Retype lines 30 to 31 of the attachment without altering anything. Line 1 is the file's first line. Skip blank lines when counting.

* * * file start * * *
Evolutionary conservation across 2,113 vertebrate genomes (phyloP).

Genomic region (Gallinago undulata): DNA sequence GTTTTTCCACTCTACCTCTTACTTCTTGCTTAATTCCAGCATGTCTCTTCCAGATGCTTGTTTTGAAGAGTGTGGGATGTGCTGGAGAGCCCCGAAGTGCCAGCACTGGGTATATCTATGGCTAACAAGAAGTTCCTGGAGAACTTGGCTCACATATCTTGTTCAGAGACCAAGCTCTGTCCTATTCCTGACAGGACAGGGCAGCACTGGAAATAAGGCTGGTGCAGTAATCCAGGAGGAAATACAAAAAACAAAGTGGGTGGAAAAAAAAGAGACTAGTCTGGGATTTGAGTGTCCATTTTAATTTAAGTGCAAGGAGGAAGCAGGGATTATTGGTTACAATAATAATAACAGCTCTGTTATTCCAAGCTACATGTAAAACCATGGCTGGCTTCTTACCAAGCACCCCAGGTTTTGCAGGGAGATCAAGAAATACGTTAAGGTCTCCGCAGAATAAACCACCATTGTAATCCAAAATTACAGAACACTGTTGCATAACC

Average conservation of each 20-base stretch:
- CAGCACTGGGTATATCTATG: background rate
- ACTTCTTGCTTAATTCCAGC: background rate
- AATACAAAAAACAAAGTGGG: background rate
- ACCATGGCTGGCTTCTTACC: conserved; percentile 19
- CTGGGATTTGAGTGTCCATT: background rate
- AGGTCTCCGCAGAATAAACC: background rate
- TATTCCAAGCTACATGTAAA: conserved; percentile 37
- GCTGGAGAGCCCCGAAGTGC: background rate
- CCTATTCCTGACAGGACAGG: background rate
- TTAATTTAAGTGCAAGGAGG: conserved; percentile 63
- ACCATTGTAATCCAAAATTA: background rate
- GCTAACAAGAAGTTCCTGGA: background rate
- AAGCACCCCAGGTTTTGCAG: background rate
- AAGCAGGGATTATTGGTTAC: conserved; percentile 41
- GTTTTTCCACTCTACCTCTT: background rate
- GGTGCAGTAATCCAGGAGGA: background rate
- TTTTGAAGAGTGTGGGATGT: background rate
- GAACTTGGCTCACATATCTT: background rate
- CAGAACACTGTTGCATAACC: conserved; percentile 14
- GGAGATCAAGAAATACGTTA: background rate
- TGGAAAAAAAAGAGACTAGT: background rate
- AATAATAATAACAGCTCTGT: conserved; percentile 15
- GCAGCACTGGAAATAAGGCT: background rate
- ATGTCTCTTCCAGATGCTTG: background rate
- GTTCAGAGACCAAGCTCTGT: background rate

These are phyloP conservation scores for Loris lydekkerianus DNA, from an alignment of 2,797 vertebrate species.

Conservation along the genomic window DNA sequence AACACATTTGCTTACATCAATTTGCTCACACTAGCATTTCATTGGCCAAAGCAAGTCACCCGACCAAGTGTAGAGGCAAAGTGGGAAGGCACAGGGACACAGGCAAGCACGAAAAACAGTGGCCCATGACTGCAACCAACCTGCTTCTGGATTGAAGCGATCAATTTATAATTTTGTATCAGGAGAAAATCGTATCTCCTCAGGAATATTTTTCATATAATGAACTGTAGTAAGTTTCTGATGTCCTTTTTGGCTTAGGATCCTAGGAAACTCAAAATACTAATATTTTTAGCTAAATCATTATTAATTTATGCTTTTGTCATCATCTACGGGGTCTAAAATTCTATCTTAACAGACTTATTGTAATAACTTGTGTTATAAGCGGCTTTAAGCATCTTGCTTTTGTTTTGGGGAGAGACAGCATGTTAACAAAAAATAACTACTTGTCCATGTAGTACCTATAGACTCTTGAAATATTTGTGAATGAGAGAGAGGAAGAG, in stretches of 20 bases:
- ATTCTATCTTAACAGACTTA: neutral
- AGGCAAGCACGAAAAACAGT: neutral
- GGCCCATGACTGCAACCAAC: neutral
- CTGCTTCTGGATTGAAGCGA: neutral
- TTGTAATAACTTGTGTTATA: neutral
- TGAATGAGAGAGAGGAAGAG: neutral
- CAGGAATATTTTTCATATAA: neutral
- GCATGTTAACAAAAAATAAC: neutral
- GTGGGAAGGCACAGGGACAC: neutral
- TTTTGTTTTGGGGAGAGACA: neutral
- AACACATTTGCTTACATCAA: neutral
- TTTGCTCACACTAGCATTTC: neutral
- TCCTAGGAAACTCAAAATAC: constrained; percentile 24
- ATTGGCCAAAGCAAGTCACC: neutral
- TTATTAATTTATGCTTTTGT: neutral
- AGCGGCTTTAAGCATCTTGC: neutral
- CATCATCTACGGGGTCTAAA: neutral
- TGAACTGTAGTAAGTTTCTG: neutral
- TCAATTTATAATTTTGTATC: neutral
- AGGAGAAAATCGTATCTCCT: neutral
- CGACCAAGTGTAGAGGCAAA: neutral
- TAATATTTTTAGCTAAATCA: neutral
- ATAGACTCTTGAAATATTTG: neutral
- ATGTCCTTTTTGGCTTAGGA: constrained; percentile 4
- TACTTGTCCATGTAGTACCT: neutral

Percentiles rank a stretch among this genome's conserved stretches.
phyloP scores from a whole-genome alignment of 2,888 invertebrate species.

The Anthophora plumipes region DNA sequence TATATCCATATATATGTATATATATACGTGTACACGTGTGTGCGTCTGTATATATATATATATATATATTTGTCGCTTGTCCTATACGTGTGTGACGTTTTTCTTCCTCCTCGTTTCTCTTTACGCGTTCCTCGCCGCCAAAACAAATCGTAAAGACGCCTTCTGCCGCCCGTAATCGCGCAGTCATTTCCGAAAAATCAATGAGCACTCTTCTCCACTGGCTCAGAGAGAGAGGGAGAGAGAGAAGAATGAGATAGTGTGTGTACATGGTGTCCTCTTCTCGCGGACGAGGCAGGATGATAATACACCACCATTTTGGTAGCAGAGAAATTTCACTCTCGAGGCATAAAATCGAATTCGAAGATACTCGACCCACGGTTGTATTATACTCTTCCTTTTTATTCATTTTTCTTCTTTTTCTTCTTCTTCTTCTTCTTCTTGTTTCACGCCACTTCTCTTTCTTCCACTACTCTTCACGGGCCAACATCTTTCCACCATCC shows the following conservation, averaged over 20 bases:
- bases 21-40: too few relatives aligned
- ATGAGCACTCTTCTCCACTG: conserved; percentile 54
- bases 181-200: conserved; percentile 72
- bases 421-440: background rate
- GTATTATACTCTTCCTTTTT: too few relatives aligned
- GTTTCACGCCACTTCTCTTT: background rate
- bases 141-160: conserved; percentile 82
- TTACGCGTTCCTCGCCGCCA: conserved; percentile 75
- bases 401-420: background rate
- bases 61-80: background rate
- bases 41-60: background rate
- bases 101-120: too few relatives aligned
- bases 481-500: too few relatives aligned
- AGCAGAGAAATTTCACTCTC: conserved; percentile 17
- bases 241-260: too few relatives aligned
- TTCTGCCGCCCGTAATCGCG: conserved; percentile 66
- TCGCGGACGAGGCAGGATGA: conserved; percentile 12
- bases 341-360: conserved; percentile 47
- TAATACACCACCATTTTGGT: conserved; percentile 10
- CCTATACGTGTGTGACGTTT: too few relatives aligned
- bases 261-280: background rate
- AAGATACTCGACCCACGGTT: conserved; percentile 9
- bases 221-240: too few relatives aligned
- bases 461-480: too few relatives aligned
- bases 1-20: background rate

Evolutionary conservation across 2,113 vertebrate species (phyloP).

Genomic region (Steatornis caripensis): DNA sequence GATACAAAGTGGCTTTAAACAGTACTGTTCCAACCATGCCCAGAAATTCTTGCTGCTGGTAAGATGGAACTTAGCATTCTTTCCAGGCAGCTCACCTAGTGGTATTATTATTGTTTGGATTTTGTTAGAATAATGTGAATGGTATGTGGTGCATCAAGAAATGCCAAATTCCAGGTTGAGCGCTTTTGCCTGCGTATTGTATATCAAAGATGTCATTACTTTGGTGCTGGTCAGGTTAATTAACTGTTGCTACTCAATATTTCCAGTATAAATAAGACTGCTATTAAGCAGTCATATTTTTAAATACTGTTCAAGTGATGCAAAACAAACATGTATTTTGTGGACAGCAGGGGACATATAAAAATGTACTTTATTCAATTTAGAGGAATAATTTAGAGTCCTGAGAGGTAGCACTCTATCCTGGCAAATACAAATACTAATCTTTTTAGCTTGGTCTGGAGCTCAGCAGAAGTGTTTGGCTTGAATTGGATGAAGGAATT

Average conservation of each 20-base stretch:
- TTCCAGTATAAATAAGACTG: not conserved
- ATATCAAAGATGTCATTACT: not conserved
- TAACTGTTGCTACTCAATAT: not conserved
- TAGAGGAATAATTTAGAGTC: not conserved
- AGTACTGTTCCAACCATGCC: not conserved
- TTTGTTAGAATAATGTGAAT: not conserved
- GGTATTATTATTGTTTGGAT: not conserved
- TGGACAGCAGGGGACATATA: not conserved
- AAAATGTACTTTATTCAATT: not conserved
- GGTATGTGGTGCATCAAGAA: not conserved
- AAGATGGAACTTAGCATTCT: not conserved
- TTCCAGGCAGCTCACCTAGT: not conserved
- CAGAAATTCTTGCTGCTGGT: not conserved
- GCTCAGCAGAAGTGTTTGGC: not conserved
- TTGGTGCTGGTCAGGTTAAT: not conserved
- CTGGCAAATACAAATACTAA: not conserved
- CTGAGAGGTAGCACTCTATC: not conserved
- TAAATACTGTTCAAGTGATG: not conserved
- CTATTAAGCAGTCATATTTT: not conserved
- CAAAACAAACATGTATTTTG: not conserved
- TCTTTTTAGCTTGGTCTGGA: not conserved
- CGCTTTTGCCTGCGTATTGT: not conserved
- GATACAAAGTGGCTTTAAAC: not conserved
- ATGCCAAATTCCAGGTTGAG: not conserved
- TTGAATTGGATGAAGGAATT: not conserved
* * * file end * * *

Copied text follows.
Conservation along the genomic window DNA sequence AACACATTTGCTTACATCAATTTGCTCACACTAGCATTTCATTGGCCAAAGCAAGTCACCCGACCAAGTGTAGAGGCAAAGTGGGAAGGCACAGGGACACAGGCAAGCACGAAAAACAGTGGCCCATGACTGCAACCAACCTGCTTCTGGATTGAAGCGATCAATTTATAATTTTGTATCAGGAGAAAATCGTATCTCCTCAGGAATATTTTTCATATAATGAACTGTAGTAAGTTTCTGATGTCCTTTTTGGCTTAGGATCCTAGGAAACTCAAAATACTAATATTTTTAGCTAAATCATTATTAATTTATGCTTTTGTCATCATCTACGGGGTCTAAAATTCTATCTTAACAGACTTATTGTAATAACTTGTGTTATAAGCGGCTTTAAGCATCTTGCTTTTGTTTTGGGGAGAGACAGCATGTTAACAAAAAATAACTACTTGTCCATGTAGTACCTATAGACTCTTGAAATATTTGTGAATGAGAGAGAGGAAGAG, in stretches of 20 bases:
- ATTCTATCTTAACAGACTTA: neutral